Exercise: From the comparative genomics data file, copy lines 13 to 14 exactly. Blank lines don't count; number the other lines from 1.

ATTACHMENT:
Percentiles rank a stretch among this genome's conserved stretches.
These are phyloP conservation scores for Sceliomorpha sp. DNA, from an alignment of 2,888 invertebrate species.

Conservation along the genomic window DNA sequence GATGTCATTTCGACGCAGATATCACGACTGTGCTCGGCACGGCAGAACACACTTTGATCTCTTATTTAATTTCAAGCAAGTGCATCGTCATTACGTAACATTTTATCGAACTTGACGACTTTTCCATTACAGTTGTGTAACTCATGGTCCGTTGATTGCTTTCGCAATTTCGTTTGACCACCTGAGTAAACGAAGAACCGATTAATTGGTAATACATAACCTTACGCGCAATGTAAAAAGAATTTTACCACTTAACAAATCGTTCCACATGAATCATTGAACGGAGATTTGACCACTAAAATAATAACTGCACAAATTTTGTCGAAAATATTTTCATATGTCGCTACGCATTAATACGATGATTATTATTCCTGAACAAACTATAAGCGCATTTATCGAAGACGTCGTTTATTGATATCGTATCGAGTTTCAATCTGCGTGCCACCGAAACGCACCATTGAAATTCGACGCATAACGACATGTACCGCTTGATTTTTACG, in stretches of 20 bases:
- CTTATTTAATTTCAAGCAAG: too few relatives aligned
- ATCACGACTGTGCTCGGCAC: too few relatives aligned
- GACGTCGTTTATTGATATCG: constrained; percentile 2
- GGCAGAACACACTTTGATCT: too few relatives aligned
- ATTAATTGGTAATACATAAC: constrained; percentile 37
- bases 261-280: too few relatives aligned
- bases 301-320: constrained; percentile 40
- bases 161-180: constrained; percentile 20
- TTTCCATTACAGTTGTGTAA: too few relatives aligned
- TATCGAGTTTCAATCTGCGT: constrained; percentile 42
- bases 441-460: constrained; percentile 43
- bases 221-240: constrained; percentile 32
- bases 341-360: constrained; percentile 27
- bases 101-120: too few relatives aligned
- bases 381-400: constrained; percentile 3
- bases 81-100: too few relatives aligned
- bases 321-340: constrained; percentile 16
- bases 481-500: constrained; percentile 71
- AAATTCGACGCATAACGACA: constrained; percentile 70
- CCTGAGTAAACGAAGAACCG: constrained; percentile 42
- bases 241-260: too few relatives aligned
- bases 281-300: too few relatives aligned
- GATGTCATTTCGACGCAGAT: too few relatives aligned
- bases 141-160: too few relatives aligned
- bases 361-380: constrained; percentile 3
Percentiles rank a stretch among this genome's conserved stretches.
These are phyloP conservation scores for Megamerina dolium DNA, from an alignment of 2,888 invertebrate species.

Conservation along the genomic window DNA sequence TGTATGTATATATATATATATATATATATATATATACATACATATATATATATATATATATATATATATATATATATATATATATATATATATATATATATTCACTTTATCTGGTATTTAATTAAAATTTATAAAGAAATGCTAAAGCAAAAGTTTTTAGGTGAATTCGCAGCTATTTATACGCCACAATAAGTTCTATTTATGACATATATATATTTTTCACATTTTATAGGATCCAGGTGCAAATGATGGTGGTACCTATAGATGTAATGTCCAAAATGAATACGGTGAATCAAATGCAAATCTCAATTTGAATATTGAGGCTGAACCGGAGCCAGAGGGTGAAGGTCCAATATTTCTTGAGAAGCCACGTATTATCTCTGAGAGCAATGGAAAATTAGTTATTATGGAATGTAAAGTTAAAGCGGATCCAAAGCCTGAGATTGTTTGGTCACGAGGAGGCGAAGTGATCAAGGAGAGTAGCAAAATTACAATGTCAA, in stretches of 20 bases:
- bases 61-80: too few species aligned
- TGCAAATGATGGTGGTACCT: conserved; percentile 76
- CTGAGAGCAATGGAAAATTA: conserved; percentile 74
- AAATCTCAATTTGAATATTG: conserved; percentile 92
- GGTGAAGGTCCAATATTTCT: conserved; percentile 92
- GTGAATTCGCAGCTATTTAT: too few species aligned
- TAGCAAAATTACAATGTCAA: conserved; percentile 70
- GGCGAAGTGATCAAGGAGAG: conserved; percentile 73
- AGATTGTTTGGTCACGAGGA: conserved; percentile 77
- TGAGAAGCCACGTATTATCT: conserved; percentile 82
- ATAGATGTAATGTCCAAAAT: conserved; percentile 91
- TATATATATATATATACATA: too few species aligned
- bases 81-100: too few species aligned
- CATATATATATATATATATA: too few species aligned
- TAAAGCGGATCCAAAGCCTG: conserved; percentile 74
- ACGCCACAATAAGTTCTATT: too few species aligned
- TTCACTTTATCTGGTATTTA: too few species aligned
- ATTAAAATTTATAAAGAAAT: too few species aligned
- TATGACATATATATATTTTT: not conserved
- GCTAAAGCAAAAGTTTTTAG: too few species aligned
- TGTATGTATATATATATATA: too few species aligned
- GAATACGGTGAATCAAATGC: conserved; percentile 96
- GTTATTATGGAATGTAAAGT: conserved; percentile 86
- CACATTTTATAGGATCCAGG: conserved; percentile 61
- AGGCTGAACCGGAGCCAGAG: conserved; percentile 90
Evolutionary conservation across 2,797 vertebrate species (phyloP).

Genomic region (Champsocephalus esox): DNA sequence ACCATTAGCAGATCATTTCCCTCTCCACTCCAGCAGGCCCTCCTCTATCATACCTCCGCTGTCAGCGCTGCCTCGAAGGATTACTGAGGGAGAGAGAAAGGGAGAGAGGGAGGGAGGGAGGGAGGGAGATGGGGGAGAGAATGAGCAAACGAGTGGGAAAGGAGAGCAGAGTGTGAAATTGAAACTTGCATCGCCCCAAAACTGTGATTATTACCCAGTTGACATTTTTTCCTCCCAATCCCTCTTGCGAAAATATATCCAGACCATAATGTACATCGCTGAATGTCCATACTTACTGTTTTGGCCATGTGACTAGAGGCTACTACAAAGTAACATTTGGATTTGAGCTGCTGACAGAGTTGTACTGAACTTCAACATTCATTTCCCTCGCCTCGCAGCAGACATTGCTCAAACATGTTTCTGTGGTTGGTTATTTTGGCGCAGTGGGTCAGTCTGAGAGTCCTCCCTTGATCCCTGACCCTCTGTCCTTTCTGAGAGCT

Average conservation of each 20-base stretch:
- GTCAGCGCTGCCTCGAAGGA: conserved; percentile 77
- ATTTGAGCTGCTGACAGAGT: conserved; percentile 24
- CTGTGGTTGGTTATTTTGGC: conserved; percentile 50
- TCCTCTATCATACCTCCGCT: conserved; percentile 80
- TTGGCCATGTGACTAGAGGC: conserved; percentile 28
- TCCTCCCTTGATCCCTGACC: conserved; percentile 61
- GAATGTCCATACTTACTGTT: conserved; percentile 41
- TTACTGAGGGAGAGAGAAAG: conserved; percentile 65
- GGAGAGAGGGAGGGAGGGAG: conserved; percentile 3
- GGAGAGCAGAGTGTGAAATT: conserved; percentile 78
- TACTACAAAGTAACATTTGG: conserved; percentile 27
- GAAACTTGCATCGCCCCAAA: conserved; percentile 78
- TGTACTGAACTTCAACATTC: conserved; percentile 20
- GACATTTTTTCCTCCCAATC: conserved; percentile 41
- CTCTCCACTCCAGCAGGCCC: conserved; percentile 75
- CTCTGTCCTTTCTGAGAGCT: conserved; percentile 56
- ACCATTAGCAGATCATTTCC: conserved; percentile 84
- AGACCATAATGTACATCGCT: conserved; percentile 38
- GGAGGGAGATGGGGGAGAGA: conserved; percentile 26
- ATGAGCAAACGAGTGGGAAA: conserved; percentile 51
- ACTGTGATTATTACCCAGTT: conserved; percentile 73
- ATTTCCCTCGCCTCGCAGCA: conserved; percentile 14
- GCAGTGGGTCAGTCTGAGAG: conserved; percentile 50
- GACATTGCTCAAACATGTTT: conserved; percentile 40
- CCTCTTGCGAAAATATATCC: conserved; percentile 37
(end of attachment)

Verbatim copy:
- TATCGAGTTTCAATCTGCGT: constrained; percentile 42
- bases 441-460: constrained; percentile 43